- 1 Injury
- 1.1 Determining Injuries
- 1.2 Condition Descriptions
- 1.3 Healing
- 1.4 Special Healing Abilities
- 1.5 Special Damage Defenses
- 1.6 Special Damage Effects
The d20 game’s hit point system is an easy and effective way of measuring character health—but it’s somewhat abstract. This variant eliminates hit points, and simply determines whether characters are hurt or killed every time they’re hit in combat.
When using the injury variant, characters no longer have hit points. Instead, a character’s injuries accumulate until he becomes disabled or dying (or staggered or unconscious, if he has taken nonlethal damage).
When a character or creature takes damage, divide the damage dealt by the attack by 5 (rounding up). The result is the damage value of the attack. For example, if you are hit by an attack that deals 12 points of damage, the attack has a damage value of 3 (12 divided by 5, rounded up).
To determine if you are injured, make a Fortitude save to resist injury. The DC is 15 + the damage value.
If you succeed on the save, you suffer no ill effect from the attack.
If you fail the save by less than 10, you have taken a hit. (If the attack dealt nonlethal damage, the hit is a nonlethal hit.) Each hit you take imposes a cumulative -1 modifier on future Fortitude saves to resist injury.
If you fail the save by 10 or more, you are disabled. (If the attack dealt nonlethal damage, you are staggered.)
Automatic Success and Failure
A natural 20 on a Fortitude save to resist injury is treated as an automatic success, just as normal. A natural 1 is always treated as if the save failed by 10 or more.
|Saving Throw Result||Lethal Damage||Nonlethal Damage|
|Success||No effect||No effect|
|Failed by 1 to 9||Hit||Nonlethal hit|
|Failed by 10 or more||Disabled||Staggered|
Use the descriptions below to determine the game effects from a failed saving throw to resist injury.
A hit means you have suffered some minor injury. Every hit imposes a cumulative -1 penalty on all Fortitude saves to resist injury.
If a disabled character (see below) suffers a hit, he becomes dying.
A disabled character is conscious, but can only take a single move action or standard action each turn (nor can he take full-round actions). He moves at half speed. Taking a move action doesn’t risk further injury, but performing any standard action (or any other action the GM deems strenuous, including some free actions such as casting a quickened spell) worsens the character’s condition to dying (unless the action involved healing; see below).
If 5 or more points of magical healing are applied to a disabled character, he is no longer disabled.
A character can be both staggered and disabled. Becoming staggered while disabled does not worsen a character’s condition to dying. If a staggered and disabled character receives at least 5 points of healing, both conditions are removed.
A disabled character who suffers a hit or a disabled result from an attack becomes dying.
A dying character is unconscious and near death. Each round on his turn, a dying character must make a Fortitude save, DC 10, +1 per turn after the first) to become stable. Penalties suffered from hits apply to this saving throw.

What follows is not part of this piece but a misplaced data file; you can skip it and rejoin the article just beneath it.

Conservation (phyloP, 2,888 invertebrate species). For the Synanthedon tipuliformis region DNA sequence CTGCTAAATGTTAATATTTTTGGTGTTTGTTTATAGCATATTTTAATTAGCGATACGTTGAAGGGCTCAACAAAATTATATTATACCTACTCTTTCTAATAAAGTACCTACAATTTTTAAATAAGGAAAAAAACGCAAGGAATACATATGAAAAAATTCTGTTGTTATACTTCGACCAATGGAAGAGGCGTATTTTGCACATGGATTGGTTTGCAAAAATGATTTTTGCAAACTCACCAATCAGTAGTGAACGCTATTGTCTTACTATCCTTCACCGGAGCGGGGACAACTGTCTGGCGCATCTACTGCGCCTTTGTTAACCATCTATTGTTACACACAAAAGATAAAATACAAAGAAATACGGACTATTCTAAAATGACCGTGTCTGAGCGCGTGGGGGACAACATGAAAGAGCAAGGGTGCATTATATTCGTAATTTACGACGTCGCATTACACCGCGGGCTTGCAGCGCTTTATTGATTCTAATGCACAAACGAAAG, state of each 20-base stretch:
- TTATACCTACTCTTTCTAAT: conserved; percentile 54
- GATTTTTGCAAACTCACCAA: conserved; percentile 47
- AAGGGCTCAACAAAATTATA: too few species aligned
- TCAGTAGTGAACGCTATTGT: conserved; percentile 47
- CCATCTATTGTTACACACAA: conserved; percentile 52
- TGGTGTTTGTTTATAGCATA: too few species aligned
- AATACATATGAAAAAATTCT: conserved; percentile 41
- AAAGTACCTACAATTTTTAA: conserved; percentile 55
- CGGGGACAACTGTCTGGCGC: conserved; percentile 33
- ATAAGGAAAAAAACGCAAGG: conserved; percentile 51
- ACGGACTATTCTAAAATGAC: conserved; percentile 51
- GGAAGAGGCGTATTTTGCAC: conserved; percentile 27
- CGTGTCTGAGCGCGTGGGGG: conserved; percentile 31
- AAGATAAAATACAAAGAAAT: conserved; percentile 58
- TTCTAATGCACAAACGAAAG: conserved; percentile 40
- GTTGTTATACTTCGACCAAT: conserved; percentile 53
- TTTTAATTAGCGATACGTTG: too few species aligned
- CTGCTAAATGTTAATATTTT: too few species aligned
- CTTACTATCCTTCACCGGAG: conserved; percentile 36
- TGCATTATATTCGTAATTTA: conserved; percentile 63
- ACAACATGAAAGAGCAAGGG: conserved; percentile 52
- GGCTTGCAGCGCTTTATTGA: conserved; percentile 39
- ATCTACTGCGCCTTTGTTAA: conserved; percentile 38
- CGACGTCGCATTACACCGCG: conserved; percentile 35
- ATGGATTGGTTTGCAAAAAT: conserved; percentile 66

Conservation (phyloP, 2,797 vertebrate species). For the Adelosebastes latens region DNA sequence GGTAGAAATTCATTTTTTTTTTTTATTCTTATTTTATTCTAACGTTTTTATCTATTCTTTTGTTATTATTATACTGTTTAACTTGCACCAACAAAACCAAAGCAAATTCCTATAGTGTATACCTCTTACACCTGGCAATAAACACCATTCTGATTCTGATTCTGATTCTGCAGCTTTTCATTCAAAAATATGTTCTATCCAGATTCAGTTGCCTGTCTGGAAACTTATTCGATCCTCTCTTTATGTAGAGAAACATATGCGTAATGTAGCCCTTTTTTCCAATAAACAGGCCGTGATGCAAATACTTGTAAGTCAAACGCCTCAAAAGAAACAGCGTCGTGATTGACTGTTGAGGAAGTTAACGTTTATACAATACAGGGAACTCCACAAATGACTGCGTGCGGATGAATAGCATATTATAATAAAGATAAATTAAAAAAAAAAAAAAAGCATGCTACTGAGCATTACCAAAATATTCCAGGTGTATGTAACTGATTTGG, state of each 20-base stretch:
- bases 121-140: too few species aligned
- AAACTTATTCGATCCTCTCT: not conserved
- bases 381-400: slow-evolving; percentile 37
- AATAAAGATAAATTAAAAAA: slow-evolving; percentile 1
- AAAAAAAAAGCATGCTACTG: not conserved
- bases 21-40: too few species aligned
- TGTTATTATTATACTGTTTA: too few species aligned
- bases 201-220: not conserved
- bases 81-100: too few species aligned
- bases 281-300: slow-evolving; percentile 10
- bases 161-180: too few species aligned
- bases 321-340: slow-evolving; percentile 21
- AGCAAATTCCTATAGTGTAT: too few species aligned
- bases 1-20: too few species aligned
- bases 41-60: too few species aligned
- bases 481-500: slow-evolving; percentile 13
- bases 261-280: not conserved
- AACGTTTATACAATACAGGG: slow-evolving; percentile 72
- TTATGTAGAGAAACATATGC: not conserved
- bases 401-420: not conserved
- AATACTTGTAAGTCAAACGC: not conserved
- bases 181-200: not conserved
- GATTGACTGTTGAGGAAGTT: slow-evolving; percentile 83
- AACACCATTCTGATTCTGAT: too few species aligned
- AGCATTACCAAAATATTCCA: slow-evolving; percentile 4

If the character fails the save, he dies.
If the character succeeds on the save by less than 5, he does not die but does not improve. He is still dying and must continue to make Fortitude saves every round.
If the character succeeds on the save by 5 or more, he becomes conscious and disabled.
Another character can improve a dying character’s condition to stable by making a DC 15 heal check as a standard action (this provokes attacks of opportunity).
A dying character who suffers a hit or a disabled result from an attack is killed.
A nonlethal hit means you have been battered and bruised and are in less than top condition. Every nonlethal hit you take imposes a cumulative -1 penalty on your Fortitude saves to resist injury from nonlethal damage. Nonlethal hits do not affect Foritude saves against lethal damage.
For example, a character with 4 hits and 3 nonlethal hits has a -4 penalty on Fortitude saves to resist injury from lethal damage, but a -7 penalty on saves to resist injury from non-lethal damage.
A staggered character (see below) who suffers a nonlethal hit or becomes staggered as the result of an attack becomes unconscious.
Being staggered is identical to being disabled (see above), except that if a character’s condition worsens, he becomes unconscious instead of dying.
If 5 or more points of magical healing are applied to a staggered character, he is no longer staggered.
A character can be both disabled and staggered. Becoming disabled while staggered does not worsen your condition to unconscious. If a staggered and disable character receives at least 5 points of healing, both conditions are removed.
A staggered character who suffers a nonlethal hit or a staggered result from an attack falls unconscious.
An unconscious character falls to the floor, helpless and incapable of action. Additional nonlethal hits have no effect on the character. When he recovers one nonlethal hit, he becomes conscious.
Over time, or through magical healing, a character can reduce the number of hits he has. Some creatures have special abilities that affect the way in which they heal hits.